Saturday, September 26, 2009

Lockheed Has High Hopes for C-130J Market in the Gulf



Dubai Air Show

Lockheed Has High Hopes for C-130J Market in the Gulf


Lockheed Martin sees potential sales in the Middle East for the C-130J-30 Super Hercules. The Super Hercules has seen action in both Iraq and Afghanistan, and the new aircraft has caught the attention of Middle East customers, said Rick Groesch, regional vice president, Middle East, International Business Development, speaking here at the Dubai Air Show.

Groesch said the flexibility of the C-130J offers Middle East customers the ability to perform a wide range of missions.

“With just one platform, they can perform search and rescue, maritime patrol, aerial refueling, combat delivery, special operations and humanitarian relief missions,” he said.

There are three planned versions of the platform: the standard C-130J now flying, a stretched C-130J-30, and a KC-130J air refueling. The C-130J-30 has been lengthened by 15 feet, which allows the platform to carry two more pallets. Overall, he said, this version can carry 39 percent more troops (92 troops on the H and 128 on the J), eight pallets over six for the H version, 50 percent more container delivery system bundles, and 44 percent more paratroopers (64 H and 92 J).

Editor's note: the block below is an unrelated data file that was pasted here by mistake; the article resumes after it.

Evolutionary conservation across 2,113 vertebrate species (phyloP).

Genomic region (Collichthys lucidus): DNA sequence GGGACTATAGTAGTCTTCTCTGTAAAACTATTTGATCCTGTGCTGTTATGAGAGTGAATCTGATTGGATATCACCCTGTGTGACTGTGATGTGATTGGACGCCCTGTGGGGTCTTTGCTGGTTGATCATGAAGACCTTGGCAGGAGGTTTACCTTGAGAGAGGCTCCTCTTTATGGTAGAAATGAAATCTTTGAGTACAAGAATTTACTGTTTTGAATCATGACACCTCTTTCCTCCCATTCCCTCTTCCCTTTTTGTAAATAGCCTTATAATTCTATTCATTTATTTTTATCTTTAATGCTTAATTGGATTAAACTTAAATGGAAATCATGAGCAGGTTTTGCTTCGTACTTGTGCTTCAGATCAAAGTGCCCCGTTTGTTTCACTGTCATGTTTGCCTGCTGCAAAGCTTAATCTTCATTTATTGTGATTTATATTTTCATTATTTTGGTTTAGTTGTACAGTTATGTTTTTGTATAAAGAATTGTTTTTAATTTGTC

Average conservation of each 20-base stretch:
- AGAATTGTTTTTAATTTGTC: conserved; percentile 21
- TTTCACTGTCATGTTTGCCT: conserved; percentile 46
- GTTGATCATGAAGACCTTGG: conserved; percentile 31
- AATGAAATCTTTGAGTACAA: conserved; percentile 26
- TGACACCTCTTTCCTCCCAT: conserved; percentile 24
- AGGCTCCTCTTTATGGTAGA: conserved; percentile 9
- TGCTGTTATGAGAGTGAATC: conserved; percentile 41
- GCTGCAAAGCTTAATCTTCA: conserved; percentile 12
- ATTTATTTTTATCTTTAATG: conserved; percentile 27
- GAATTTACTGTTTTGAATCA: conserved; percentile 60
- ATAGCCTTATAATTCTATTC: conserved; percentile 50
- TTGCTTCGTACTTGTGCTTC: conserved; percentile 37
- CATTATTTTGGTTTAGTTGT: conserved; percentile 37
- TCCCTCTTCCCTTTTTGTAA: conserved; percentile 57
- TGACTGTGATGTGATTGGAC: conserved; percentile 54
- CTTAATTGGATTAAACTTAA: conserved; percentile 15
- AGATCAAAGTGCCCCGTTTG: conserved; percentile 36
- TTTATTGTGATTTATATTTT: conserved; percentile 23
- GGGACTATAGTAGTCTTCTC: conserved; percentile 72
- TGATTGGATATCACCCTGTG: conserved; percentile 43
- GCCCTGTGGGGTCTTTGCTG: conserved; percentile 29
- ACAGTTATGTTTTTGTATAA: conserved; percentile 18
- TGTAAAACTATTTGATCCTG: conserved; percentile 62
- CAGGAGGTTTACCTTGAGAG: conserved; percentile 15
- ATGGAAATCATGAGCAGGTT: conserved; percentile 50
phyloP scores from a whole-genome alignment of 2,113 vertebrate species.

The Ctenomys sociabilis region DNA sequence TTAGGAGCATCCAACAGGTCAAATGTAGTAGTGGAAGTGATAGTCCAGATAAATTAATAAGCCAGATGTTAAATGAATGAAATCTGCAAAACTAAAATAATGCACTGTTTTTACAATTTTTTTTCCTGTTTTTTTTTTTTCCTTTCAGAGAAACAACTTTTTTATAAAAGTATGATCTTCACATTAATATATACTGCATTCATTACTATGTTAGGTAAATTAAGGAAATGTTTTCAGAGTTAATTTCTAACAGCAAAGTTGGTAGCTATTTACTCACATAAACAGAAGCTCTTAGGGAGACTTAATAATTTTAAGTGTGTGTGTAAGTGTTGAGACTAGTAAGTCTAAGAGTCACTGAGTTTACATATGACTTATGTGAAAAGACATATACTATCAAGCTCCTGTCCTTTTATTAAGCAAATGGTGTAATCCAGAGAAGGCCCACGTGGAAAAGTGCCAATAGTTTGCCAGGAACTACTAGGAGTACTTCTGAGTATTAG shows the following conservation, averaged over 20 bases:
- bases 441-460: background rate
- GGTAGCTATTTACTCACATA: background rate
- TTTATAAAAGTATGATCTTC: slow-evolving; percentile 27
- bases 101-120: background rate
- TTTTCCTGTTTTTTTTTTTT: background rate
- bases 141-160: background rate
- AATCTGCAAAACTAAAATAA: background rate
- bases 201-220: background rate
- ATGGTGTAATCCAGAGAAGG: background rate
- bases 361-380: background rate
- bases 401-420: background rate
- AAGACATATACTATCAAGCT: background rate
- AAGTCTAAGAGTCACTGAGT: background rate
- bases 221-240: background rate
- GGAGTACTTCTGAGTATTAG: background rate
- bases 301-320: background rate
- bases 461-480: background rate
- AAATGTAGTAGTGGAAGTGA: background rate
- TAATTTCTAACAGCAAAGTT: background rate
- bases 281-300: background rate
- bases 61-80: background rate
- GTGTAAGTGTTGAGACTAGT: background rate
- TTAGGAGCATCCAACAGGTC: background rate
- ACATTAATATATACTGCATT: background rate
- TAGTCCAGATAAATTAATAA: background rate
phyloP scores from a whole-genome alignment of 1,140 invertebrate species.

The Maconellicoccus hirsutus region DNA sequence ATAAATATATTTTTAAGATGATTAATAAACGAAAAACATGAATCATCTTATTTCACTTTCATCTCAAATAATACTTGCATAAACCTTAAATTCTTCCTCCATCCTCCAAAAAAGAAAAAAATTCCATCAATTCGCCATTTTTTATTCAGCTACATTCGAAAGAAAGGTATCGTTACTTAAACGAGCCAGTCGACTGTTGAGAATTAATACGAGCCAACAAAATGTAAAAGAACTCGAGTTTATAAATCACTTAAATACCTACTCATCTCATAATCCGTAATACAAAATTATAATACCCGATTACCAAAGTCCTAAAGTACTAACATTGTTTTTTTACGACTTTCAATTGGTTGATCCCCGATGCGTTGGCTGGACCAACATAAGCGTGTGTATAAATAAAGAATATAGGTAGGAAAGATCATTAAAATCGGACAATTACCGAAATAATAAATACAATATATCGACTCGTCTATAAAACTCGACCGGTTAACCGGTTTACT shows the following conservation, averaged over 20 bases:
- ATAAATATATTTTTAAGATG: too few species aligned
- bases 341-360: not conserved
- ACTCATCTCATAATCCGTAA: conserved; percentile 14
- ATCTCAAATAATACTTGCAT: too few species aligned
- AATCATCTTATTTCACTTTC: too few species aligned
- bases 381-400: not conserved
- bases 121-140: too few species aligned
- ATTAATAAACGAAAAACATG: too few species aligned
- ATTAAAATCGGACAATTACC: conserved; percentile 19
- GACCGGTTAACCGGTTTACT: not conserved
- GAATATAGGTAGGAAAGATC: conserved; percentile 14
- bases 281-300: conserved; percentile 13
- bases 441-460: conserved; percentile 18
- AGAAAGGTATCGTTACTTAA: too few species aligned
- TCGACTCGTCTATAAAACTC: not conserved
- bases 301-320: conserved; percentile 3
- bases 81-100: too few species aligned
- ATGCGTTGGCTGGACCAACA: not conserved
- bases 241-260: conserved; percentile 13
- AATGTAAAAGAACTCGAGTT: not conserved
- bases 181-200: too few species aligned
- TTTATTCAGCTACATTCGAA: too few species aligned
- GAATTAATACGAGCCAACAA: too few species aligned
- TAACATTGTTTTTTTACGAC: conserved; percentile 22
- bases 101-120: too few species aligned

“We have improved the high-hot capability,” he said. “High-hot” refers to high temperatures and higher field elevations, “which appeals to the Middle East market. It is more in tune to the Middle East hot weather environment,” Groesch said.

Lockheed has been in discussions with Kuwait, UAE, Oman and Qatar about the Super Hercules, he said. “We can carry 90 percent of everyone’s payload requirements. The aircraft has a 40 percent larger cargo compartment and can carry 160,000 pounds gross weight,” he said. The H version can only carry about 155,000 pounds. Groesch said that Lockheed had to beef up the wings to support the weight.

The aircraft can “get out of harm’s way” quicker than the H version. It takes the J version 14 minutes to climb 20,000 feet, compared with the H version’s 23 minutes. The C-130J also has a longer-range capability, at 2,210 nautical miles, over the 1,200 nautical miles of the older H versions.

“The Middle East is defining its long-range lift requirements and has been looking at the C-130J,” Groesch said. “As they define their requirements for the next 20 years, they are stationing to see how the J would efficiently and effectively help their requirements.”